I had to convert the entire course material into Hindi on the spot. It was a gruelling training program for two days – each going for more than 12 hours. The program had to be conducted in a large garage as there was no appropriate conference facility in the place. The striking factor was the hunger for learning which the participants had and the high value they placed on it, with a fierce competitive spirit to excel and perform.
I capitalized on this to teach them planning, presenting and closing skills. At the end of the program we set targets for achievement – these were very challenging numbers – higher than they had ever achieved before and numbers that were considered almost impossible to achieve. The whole team was charged though after the training. There was a review planned after two months.
When I returned for the review, I was told the team had done record breaking performance and exceeded all their targets.
Although they were giving me credit, it was rightfully theirs. Among many other moments I rank this very high because of the achievement of results, the extremely difficult circumstances and it demonstrated to me the power of learning and raw desire to excel given the right inputs and encouragement.
The second moment was when we designed and developed a predictive analytics solution for employee retention in 2012. This was way ahead of its times and there were a fair number of naysayers among senior management. Instead of analysing attrition historically as was traditionally done, we presented a model to predict and address proactively. Based on the results and learning from our model we intensively trained managers in how to retain people. We designed and implemented analytical and data driven models for career movement and the behaviour that retains employees. Over a two year period, the attrition numbers dropped by 10-12 percentage points including in hot spots and very challenging skillsets and teams. This was a great experience as it involved a series of actions – strategic program design, working with a highly motivated and skilled team including data scientists, training HR business partners to become facilitators and helping management to think deeper and analytically.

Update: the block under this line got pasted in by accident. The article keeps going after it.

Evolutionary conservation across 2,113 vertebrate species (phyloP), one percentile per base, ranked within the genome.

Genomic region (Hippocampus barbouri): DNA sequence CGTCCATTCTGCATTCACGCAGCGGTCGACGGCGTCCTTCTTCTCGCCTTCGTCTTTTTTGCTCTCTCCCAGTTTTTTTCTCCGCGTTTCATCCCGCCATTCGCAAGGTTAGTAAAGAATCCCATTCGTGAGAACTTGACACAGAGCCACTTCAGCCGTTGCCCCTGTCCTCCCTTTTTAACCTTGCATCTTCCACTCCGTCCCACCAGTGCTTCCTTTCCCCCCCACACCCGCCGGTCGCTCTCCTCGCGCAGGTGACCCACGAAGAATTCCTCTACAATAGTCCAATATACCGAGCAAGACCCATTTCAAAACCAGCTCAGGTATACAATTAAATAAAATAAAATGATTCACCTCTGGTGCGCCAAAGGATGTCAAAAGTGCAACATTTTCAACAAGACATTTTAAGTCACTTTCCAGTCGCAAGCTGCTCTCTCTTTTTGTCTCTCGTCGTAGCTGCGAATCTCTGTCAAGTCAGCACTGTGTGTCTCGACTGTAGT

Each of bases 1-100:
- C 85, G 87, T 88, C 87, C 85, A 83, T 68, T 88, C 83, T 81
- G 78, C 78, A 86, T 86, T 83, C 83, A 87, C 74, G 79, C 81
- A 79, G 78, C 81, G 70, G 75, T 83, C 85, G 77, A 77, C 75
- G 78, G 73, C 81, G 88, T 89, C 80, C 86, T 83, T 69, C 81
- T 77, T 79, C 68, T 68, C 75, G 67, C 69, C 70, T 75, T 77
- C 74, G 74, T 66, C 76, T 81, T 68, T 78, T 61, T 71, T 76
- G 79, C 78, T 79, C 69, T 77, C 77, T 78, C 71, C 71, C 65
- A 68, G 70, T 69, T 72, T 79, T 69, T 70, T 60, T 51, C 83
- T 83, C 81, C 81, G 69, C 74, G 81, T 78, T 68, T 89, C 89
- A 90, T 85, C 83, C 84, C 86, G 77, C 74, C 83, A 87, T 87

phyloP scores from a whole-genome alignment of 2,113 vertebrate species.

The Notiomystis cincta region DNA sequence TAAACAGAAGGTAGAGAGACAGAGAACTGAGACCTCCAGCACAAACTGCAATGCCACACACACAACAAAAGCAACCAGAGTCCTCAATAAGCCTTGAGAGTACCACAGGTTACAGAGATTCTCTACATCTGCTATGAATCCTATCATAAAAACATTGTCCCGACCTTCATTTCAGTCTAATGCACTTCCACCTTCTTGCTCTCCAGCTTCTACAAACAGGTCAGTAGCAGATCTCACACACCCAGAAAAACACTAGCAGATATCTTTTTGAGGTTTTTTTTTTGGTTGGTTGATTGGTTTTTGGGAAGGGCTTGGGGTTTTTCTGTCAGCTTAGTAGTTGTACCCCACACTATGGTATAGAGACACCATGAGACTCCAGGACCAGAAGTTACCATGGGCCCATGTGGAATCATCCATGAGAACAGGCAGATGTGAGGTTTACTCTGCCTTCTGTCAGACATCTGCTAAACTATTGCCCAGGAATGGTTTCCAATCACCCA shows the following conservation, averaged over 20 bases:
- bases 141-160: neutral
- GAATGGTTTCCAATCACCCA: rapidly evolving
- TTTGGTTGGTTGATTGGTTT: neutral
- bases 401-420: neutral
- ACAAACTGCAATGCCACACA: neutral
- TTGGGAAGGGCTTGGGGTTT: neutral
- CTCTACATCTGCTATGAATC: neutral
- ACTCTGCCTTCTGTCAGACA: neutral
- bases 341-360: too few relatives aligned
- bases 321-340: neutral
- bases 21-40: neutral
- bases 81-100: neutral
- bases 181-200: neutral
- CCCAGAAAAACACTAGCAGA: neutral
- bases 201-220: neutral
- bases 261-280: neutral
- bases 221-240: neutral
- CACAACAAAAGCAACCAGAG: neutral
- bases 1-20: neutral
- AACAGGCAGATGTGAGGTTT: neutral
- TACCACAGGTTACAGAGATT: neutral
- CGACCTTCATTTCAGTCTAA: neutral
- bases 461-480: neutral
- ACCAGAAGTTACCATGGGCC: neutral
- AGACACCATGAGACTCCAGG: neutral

How have these experiences contributed to changing the way you think or the way you perceive situations now.?
The above moments taught me that there is no alternative to rolling your sleeves and going deeper into issues; taking a long term view of things and bringing passion and knowledge in a positive manner to achieve quantifiable results.
If you were to give a few guiding notes to HR practitioners, what would they be? A. I think learning and a genuine curiosity to go deeper, under problems in depth and then working with people is what results in great moments. Of course the most important part is to enjoy the experience and the respect for human values and elements. For me learning is a constant anchor and regardless of whether you succeed or fail, I am happy with powerful learning and takeaways from any experience.